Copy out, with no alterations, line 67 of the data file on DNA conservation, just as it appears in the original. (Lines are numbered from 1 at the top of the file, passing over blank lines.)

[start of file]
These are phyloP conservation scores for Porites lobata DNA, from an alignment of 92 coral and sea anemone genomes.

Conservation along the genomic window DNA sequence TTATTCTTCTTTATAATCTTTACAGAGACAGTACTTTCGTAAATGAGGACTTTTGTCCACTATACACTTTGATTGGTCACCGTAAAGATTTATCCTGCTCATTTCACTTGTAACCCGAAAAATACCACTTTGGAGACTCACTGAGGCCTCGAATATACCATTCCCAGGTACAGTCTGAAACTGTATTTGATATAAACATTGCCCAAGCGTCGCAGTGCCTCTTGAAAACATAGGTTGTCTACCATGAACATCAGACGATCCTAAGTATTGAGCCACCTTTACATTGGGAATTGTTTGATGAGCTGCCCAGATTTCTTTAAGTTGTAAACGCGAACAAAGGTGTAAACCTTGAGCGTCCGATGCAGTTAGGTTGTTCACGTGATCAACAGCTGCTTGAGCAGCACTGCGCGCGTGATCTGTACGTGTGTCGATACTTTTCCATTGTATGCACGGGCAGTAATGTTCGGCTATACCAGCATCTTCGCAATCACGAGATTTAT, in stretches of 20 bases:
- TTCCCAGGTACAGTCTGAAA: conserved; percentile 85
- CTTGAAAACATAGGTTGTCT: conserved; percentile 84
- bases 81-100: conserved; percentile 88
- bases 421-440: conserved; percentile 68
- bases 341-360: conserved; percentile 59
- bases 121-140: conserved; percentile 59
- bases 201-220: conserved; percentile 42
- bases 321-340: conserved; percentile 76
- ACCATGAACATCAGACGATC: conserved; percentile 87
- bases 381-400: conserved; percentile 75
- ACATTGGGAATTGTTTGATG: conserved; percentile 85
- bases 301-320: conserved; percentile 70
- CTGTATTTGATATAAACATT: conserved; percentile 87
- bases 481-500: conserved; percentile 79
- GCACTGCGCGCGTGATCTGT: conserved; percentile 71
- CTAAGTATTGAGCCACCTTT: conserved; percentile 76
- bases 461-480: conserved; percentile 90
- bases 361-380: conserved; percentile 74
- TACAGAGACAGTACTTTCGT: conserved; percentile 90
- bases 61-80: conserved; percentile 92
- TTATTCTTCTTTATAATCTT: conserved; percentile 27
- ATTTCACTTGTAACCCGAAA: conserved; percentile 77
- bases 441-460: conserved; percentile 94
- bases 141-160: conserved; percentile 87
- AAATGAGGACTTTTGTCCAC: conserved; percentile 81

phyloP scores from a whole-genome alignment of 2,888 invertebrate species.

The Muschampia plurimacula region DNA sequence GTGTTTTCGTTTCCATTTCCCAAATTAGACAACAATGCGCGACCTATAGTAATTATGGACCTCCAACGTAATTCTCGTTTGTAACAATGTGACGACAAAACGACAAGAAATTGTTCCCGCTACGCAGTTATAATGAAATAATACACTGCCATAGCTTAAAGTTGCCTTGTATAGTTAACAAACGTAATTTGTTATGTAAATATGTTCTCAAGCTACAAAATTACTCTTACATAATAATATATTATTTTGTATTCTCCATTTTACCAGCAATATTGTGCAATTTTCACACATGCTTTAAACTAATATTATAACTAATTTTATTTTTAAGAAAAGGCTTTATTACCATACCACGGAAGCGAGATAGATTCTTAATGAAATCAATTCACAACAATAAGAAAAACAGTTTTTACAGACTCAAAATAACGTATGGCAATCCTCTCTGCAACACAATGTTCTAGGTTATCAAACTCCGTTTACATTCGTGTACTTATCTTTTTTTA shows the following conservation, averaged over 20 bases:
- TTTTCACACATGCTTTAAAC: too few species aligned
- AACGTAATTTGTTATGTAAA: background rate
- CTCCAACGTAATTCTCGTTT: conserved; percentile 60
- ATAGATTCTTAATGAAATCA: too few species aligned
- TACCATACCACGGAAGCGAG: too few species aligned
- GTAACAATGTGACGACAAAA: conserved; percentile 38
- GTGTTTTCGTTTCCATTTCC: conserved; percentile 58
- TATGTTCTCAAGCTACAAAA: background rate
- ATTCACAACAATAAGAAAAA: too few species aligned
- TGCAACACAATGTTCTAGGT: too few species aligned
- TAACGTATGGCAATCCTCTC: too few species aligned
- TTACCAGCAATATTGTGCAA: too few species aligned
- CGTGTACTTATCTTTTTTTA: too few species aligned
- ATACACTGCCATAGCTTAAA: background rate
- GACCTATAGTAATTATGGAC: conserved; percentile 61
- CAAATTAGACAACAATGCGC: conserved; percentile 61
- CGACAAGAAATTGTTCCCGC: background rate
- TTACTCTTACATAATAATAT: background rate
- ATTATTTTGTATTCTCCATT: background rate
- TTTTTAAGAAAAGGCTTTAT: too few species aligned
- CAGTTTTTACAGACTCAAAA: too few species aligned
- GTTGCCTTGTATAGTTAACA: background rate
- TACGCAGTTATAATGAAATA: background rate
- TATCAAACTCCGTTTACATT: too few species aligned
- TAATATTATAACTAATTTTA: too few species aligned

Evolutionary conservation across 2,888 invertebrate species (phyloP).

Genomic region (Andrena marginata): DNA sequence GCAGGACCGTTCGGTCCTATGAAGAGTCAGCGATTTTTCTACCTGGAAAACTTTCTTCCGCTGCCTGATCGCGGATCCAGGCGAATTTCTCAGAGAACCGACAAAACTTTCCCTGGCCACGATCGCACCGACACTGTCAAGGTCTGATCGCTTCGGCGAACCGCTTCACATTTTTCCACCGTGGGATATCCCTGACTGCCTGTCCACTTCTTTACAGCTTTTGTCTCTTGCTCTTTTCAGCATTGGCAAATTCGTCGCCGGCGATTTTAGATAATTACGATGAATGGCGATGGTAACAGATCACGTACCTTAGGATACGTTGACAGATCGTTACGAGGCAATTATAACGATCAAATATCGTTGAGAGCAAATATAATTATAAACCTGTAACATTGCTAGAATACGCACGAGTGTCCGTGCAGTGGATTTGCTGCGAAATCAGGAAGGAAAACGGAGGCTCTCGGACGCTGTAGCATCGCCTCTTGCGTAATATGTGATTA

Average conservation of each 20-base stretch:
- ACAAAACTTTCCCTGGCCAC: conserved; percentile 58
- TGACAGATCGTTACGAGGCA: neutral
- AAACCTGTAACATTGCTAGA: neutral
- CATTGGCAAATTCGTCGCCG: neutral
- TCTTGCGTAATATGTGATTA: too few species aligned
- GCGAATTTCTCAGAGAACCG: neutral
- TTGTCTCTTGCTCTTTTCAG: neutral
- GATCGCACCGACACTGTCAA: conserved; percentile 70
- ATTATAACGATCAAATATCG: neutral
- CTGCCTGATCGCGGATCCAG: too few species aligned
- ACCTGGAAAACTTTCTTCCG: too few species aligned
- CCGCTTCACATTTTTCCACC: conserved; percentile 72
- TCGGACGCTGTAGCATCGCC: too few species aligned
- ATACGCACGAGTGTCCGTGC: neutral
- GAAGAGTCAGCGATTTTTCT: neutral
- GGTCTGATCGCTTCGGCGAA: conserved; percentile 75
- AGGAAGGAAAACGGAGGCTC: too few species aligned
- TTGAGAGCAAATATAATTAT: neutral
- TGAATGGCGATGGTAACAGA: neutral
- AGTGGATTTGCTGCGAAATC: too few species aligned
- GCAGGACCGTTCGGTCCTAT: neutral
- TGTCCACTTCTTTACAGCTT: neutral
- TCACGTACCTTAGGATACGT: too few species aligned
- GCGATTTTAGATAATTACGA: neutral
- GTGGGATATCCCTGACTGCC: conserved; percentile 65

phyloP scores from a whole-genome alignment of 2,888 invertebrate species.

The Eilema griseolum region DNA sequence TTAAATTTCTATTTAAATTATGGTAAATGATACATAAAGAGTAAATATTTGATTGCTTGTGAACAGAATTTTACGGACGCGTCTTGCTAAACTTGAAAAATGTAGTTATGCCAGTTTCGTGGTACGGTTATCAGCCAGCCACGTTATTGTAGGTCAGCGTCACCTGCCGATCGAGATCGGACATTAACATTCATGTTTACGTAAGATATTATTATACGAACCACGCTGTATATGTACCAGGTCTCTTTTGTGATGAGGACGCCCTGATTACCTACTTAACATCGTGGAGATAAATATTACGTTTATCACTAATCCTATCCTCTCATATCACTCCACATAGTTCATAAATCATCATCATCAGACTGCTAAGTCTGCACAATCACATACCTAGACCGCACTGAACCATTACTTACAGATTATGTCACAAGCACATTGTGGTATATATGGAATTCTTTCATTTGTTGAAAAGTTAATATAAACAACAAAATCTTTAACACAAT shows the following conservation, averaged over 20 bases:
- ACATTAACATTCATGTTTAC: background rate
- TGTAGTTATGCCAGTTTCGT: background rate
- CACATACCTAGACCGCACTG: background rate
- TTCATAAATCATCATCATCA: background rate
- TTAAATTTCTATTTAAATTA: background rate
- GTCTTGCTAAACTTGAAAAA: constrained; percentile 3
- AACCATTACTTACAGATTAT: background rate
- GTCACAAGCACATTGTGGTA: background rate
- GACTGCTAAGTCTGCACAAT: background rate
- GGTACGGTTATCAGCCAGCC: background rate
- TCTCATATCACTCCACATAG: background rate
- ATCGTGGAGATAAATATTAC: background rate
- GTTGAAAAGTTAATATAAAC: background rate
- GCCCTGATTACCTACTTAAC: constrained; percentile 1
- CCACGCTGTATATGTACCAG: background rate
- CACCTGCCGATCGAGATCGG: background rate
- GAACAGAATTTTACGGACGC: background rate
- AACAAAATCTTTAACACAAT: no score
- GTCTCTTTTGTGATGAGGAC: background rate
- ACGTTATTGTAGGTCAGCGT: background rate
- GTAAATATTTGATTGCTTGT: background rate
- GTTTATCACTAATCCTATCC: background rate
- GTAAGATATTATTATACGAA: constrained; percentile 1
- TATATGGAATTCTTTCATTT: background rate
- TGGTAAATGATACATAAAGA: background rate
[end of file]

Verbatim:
- CTGCCTGATCGCGGATCCAG: too few species aligned